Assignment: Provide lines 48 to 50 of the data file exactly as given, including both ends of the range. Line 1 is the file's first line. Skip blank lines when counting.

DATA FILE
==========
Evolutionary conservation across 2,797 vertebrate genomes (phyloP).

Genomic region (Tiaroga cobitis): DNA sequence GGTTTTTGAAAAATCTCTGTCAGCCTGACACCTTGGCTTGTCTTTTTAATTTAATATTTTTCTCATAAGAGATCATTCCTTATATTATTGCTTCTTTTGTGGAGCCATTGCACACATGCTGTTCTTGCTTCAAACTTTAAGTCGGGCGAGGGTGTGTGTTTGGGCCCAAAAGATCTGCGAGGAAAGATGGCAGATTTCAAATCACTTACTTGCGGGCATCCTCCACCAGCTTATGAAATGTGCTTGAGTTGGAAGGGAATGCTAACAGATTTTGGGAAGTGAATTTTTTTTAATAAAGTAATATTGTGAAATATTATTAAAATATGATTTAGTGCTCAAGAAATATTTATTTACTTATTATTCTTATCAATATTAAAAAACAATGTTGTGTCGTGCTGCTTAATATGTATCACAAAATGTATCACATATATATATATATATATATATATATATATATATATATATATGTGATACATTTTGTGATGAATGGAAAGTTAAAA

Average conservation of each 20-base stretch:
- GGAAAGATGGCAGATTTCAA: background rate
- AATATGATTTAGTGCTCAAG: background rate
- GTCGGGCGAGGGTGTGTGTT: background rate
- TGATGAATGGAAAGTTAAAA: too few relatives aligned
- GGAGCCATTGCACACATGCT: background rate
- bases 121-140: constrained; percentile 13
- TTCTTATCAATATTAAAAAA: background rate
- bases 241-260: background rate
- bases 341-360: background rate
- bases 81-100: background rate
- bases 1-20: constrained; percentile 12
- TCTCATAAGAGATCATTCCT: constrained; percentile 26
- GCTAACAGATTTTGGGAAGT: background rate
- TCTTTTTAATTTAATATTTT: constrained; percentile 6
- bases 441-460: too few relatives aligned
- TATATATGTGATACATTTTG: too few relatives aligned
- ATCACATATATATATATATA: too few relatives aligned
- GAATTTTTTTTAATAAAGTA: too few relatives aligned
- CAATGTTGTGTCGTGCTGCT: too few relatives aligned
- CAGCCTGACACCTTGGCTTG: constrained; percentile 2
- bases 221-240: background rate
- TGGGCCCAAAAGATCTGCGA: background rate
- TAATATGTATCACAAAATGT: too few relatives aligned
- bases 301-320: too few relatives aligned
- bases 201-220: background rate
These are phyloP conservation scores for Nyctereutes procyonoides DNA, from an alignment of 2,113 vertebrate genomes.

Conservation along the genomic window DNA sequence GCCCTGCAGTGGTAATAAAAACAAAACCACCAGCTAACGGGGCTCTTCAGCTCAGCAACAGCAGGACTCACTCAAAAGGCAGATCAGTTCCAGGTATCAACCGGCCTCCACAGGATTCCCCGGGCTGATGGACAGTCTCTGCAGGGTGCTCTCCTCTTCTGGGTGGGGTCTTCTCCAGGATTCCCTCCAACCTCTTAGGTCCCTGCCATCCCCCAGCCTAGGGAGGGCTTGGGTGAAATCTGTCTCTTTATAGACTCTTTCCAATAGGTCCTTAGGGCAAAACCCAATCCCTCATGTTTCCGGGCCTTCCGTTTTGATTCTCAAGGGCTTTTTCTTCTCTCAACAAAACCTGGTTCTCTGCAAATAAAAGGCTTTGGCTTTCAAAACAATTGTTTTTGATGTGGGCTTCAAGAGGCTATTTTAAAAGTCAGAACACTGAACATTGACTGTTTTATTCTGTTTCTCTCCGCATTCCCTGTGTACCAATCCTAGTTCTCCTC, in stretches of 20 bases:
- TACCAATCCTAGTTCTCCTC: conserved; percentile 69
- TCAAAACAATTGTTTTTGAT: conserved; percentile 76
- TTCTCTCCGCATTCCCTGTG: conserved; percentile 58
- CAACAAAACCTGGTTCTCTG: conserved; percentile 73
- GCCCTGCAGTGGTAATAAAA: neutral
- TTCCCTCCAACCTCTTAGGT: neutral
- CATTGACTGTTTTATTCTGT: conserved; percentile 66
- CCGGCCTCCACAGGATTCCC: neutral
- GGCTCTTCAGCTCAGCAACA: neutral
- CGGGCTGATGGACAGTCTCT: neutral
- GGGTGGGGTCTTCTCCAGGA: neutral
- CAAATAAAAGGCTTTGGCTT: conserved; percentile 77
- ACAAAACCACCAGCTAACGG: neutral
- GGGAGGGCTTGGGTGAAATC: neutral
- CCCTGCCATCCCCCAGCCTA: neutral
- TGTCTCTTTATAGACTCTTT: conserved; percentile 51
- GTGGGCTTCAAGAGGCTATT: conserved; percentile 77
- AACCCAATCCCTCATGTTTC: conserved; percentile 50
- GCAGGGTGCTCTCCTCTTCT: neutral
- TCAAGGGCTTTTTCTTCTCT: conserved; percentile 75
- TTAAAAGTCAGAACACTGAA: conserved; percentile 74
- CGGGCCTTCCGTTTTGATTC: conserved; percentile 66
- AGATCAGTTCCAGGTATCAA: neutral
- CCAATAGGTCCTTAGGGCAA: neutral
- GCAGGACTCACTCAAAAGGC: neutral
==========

- AACCCAATCCCTCATGTTTC: conserved; percentile 50
- GCAGGGTGCTCTCCTCTTCT: neutral
- TCAAGGGCTTTTTCTTCTCT: conserved; percentile 75